Två personer arbetar vid sina laptops vid matbordet


Work from home and big city out-migration before and after the pandemic

Many argue that the big and sudden shift to work from home following the pandemic can lead to large and lasting geographical effects in terms of where we choose to live and work. This is one of the first studies that explicitly analyses how the potential for remote work at the individual level affects migration patterns of those living and working in metropolitan city centres.


The empirical analysis focuses on Stockholm City and workers who continue to work in the city centre but who may or may not choose to move their residence outside of Stockholm. The analysis is based on detailed population-wide microdata and covers the period 2016–2023.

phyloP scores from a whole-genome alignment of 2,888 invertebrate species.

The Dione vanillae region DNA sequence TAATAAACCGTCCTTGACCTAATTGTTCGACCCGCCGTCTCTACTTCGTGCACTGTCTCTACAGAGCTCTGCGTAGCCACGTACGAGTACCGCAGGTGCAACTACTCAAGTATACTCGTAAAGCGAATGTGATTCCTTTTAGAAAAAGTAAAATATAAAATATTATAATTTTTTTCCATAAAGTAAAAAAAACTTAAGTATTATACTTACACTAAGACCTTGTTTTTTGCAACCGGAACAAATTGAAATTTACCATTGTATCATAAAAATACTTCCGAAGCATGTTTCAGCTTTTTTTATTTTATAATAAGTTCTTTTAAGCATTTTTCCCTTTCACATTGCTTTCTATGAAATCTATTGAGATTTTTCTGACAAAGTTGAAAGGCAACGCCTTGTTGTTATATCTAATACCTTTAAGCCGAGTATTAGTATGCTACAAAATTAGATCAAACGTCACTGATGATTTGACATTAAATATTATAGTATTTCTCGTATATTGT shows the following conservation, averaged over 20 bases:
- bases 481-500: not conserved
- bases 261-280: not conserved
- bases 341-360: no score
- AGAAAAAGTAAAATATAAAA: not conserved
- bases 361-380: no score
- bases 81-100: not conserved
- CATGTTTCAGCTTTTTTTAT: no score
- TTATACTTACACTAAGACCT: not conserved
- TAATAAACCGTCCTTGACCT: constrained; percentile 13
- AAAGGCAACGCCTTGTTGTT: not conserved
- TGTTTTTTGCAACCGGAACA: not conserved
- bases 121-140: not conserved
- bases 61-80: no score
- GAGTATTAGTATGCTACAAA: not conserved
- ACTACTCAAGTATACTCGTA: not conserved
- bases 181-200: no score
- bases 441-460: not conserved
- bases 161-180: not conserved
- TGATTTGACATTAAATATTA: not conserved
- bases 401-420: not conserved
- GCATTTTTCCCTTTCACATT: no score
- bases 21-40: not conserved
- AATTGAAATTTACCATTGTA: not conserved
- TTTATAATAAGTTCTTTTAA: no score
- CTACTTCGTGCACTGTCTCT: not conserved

The results indicate that workers in remote work compatible jobs are more inclined to make counter-urban moves after the start of the pandemic. This is particularly true for managers and professionals in occupations that can be done from home and pertains especially for moves to medium-sized cities and small cites/rural areas. Although the estimated marginal effects are small in absolute size, they represent more than a doubling of the baseline probability of making a long-distance move.

The findings suggest that the shift to remote work arrangements after the pandemic have enabled managers and professionals with jobs that can be done remotely to move their residence beyond the metropolitan region and combine work from home with occasional long-distance commuting to their city centre workplace.


Work from home and big city out-migration before and after the pandemic

Serial number: WP 2023:05

Reference number: 2022/132

Download the report Pdf, 1.1 MB, opens in new window.

A partial study of the project:


Håll dig uppdaterad, prenumerera på vårt nyhetsbrev